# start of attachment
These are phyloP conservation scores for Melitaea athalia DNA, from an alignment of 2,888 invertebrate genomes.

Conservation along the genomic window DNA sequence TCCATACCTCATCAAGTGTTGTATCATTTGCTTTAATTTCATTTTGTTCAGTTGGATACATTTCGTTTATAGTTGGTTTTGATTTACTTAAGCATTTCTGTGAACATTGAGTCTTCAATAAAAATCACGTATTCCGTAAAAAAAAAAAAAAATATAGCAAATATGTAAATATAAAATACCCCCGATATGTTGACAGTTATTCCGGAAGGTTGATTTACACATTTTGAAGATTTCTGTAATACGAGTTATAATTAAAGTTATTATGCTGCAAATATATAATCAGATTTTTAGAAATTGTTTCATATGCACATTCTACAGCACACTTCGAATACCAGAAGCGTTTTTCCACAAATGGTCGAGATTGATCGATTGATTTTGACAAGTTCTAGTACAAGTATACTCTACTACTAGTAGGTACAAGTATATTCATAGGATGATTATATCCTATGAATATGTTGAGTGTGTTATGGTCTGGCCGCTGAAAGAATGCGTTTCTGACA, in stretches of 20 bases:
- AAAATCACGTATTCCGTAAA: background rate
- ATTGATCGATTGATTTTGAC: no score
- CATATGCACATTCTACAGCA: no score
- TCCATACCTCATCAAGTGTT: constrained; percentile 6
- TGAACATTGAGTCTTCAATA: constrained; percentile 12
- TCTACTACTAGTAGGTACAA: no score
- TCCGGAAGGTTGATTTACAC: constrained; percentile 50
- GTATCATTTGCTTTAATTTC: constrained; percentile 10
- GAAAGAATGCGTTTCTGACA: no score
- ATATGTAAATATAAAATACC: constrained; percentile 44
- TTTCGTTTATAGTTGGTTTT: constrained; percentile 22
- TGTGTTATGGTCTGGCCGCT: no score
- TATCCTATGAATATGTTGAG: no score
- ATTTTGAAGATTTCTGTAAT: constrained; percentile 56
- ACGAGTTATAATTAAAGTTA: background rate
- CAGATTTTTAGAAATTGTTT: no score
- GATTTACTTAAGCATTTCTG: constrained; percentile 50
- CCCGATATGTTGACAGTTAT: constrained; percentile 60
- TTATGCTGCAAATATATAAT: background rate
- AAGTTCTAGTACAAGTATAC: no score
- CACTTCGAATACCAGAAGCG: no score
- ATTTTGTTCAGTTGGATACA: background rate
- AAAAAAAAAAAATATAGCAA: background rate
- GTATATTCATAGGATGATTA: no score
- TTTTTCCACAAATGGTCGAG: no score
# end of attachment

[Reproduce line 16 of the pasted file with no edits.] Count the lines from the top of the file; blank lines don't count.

- ATTTTGAAGATTTCTGTAAT: constrained; percentile 56